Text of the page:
Regulatory ideas that our members were least likely to agree with were:
- Only 14% agree that Plug-in Hybrid Electric Vehicles (PHEV) should be allowed to use bus lanes, and
- Only 16% agree that Battery Electric Vehicles (BEV) should be allowed to use bus lanes.
The real problem is that half of drivers find the whole subject of charging rather confusing due to the number of different types, speeds, payment methods and connectors. It’s no surprise that more than three-quarters (77%) support the idea that there should be a uniform method of accessing public charging points.
The majority of EVs in the future will do their main charging overnight at home. Three quarters of AA members park their cars overnight off the road and on their own land (58% on the driveway, 16% in the garage) where, potentially, they could be charged. But that means one quarter of mainly city dwellers would not have access to their own charging point and hence we need more on street and off-street solutions perhaps utilising office or supermarket carparks not used at night.
Green number plates
The Government recently floated the idea of EVs having green number plates so that the public becomes more aware of the increase in EVs. Views are divided on this with around a third (37%) supporting the idea of green number plates, a third having no view, and a fifth (22%) being opposed to it. The cynic may argue that it would make it easier for local authorities to target non-green number plates with hiked parking or congestion charges. If it does then we can soon expect to see a black market in green plates.
It is easy to say that all new cars should be electric by 2030 or 2035 or any arbitrary date but the reality is that the legitimate concerns of drivers regarding cost and supply of vehicles, range and ease of charging need to be addressed.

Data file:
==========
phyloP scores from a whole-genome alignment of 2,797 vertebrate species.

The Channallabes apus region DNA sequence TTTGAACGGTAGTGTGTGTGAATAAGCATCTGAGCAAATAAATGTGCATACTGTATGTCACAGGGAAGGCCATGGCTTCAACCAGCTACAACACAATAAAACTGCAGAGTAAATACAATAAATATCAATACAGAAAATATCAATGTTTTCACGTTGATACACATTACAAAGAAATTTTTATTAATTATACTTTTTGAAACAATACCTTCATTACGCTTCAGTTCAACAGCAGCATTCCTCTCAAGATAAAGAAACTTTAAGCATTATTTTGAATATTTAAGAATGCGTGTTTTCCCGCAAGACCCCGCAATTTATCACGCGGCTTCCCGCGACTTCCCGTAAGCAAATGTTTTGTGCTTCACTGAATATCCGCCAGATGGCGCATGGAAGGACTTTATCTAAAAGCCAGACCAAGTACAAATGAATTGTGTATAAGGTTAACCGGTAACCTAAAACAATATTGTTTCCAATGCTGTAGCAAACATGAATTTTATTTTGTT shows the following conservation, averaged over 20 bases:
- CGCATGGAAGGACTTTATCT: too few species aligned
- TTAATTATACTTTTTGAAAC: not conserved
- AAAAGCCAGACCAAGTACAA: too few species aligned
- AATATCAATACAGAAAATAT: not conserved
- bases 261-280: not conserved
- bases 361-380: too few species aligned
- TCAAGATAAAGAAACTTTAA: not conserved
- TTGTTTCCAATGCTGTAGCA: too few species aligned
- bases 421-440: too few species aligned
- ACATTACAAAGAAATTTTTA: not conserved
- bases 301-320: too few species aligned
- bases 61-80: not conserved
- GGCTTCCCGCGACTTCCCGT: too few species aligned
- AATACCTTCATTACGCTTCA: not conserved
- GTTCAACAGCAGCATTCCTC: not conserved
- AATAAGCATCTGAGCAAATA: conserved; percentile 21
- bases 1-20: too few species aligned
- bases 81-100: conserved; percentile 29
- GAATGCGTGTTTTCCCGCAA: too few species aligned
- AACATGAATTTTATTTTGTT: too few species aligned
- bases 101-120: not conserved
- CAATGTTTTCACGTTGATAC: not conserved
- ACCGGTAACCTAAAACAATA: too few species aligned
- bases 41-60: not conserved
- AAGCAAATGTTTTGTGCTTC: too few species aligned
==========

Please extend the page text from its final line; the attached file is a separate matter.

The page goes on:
The right car at the right price
The big game changer for a large majority (84%) of drivers will be when the car manufacturers can offer the right car at the right price. On average EV models are at least £10k more expensive than equivalent petrol or diesel models, even with the current Government EV grant of £3,500.
Throughout history we have seen certain iconic cars break the mould from the Model T Ford through to the Morris Minor, Mini or Beetle. Once we can buy an EV that is affordable, stylish, fun, economical to insure and run, with a decent range of at least 250 miles, then it will be that game-changer.
The electric revolution over the next eighteen years will have to be on a massive scale relative to the comparative slow progress over the last eighteen years if the Government’s target is to be met.
Trying to achieve this by taxing or charging conventionally fuelled vehicles off the road wouldn’t be acceptable without affordable alternatives. If car buyers are going to buy EVs in significant numbers, then we’re going to need that game changer soon.
Watch this space.
(this article originally appeared in the New Statesman)
Edmund (18 June 2019)